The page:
2019 marks the 3rd year of marathon swims. The first year we didn’t fancy it, the 2nd year we didn’t fancy it and the 3rd year…well we thought why not give it a try. We will do anything once!
Marathon Swims takes over the whole of the London Aquatic centre pool for an entire weekend in November. Events are 1km, 5km and 10km, with the 10km being able to be split by 2 people.. We love a relay so the relay option was the 1 for us.
We aren’t strangers to swimming 5km in a pool, with us tackling that distance yearly for Swimathon, however, every year we tactically choose our time and location slot based on when and where we think the least amount of swimmers will be. We couldn’t avoid the swimmers for Marathon Swims 2019 as it was once again sold out, so part of the challenge of this event was going to be dealing with the sheer volume of people in the pool at any one time.
We chose to do our relay first thing on the Sunday morning (by paying a premium as all other relay teams would be setting off in the afternoon) so we both set off from South west London around 7am and arrived at the ever fantastic aquatic centre at 8am to register and get ready.
Just before 9am we were off. How you split the 10km was up to the team. However, there is yet to be a 9km to 1km split! Then how you do your share is again up to you so we choose to do 5km each by alternating 1kms.
I (Manda) was asked by the pool side commentator whether having a break after each 1km made it easier or harder. My answer was “a bit of both”. Easier because you get the additional rest, harder because you tend to attack each 1km like a 1km time trial, so we were exiting the water after each 1km gasping for breath!
You cover the 1km by swimming up and down each of the 10 lanes. For this reason the 1km appears to go faster than normal as you aren’t just going up and down the same lane (even if it looks identical when staring at the bottom of the pool!).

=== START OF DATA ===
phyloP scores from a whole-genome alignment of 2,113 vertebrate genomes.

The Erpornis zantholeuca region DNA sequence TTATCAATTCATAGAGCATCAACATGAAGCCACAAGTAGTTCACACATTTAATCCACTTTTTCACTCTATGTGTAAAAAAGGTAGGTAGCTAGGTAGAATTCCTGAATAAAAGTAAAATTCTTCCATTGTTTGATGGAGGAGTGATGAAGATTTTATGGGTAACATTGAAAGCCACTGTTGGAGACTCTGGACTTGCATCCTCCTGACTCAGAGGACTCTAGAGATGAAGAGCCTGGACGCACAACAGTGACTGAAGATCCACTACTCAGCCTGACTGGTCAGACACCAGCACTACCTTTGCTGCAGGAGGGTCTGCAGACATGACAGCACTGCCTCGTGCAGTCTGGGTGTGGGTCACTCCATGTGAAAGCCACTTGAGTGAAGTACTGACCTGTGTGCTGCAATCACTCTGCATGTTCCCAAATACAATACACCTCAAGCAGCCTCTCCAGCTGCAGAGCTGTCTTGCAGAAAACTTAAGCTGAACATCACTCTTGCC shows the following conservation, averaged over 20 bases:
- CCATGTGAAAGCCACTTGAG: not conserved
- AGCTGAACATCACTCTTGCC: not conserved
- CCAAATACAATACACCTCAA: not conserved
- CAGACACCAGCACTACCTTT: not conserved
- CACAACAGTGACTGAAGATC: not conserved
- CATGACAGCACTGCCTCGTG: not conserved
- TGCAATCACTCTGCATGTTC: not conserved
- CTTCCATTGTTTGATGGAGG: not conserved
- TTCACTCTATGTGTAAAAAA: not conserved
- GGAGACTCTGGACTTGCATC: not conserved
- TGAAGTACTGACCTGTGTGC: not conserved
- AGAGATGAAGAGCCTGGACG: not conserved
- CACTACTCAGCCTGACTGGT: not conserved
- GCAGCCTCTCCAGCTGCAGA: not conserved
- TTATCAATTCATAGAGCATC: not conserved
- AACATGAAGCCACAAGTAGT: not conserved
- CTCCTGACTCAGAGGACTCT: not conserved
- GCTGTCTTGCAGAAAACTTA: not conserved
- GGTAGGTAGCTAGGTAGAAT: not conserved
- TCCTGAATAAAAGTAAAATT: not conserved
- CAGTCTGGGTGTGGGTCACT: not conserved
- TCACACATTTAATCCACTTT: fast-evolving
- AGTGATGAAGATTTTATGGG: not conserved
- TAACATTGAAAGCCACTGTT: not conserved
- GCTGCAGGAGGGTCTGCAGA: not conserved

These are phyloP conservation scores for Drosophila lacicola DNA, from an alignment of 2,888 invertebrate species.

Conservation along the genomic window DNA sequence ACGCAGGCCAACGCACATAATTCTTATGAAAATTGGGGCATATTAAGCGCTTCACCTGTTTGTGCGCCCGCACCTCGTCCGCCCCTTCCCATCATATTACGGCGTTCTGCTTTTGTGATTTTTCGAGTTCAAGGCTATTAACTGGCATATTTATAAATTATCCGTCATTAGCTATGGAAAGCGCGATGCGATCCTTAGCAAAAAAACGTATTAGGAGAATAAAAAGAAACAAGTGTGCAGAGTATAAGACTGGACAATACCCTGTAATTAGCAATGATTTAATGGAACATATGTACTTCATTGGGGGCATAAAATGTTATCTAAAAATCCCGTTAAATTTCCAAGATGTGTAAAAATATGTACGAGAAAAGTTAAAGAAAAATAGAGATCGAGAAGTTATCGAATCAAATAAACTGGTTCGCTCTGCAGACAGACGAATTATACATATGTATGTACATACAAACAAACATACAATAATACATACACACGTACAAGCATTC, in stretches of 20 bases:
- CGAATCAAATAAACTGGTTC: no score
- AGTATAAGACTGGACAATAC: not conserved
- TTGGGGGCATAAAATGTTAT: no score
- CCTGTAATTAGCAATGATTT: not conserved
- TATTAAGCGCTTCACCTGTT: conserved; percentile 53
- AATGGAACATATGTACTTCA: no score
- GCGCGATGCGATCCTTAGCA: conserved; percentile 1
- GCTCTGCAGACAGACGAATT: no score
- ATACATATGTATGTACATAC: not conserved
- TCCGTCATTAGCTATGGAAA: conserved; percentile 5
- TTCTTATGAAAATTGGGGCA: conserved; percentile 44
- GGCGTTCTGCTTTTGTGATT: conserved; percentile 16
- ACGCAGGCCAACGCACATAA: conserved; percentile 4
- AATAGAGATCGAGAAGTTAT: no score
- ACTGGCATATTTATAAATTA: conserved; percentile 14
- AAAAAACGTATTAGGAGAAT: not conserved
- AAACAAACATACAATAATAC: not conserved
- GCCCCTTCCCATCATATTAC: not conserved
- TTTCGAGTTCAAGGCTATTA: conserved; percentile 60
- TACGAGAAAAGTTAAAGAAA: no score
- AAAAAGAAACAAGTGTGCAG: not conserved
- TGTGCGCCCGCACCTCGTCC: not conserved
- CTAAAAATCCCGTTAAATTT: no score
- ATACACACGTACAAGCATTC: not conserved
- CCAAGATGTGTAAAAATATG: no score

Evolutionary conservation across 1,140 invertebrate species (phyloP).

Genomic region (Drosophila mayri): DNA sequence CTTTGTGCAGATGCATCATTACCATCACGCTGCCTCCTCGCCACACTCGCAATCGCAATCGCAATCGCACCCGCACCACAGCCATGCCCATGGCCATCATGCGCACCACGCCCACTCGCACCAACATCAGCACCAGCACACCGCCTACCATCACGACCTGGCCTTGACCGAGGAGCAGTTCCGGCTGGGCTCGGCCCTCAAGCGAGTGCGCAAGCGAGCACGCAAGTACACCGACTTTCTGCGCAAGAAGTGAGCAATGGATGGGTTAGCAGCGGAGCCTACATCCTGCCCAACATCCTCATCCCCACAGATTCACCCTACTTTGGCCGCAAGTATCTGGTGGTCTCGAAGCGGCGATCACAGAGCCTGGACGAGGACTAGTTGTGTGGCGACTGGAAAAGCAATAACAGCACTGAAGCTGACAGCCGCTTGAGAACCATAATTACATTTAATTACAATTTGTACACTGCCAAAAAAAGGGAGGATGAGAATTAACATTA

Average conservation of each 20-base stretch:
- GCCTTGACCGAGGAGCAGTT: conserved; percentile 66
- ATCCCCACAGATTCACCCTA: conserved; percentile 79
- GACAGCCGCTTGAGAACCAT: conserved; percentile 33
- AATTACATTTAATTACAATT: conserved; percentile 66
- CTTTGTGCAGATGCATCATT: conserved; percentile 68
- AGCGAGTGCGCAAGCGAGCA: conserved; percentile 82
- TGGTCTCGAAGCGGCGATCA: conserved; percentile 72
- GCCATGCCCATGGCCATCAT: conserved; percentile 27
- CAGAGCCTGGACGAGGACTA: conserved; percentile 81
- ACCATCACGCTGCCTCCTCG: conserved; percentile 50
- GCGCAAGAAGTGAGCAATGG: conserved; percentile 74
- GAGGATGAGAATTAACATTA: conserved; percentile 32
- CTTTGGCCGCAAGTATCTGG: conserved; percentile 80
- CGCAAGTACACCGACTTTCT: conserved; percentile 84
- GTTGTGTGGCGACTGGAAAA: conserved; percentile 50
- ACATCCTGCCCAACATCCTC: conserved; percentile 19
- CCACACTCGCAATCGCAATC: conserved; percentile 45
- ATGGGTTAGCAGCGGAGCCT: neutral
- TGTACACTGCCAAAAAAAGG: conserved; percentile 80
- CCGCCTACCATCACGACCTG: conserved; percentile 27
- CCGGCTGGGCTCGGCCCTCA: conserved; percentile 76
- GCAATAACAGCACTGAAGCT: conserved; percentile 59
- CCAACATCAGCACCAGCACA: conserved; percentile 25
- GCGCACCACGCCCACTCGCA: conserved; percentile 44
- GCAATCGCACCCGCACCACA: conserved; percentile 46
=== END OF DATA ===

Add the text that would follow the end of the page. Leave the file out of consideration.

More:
Once you exit the water after your 1km you have to run the 25m back to the start. For the team event you then have to tag in your team member to take over – we chose the casual single hand high five, over a more dramatic double hand high five or fist bump. There was a real variety of people running and walking through transition. We choose to run, well if you can call what Mermaids do on land as running. I don’t think the running over walking made any difference in reality but it was good to feel like you are giving it your all until you hand over.
All in all it was a fun event and I am pleased to have done it. It also encourages a lot of people to tackle various differences that they wouldn’t normally do and hopefully these people, if not already doing so, will transition to the world of open water swimming events off the back of this.
The cons are it was busy! Very busy. Your time is impacted by your transition, which often isn’t within your control as you have to queue up to get back in the water for your next 1km (I asked to dive over someone who had got in to go but then proceeded to take their sweet time before actually pushing off – my request was declined 😉 ). The other con is the cost. We got a discount code to enter but I don’t think I would do again even at the discounted price… never say never though right.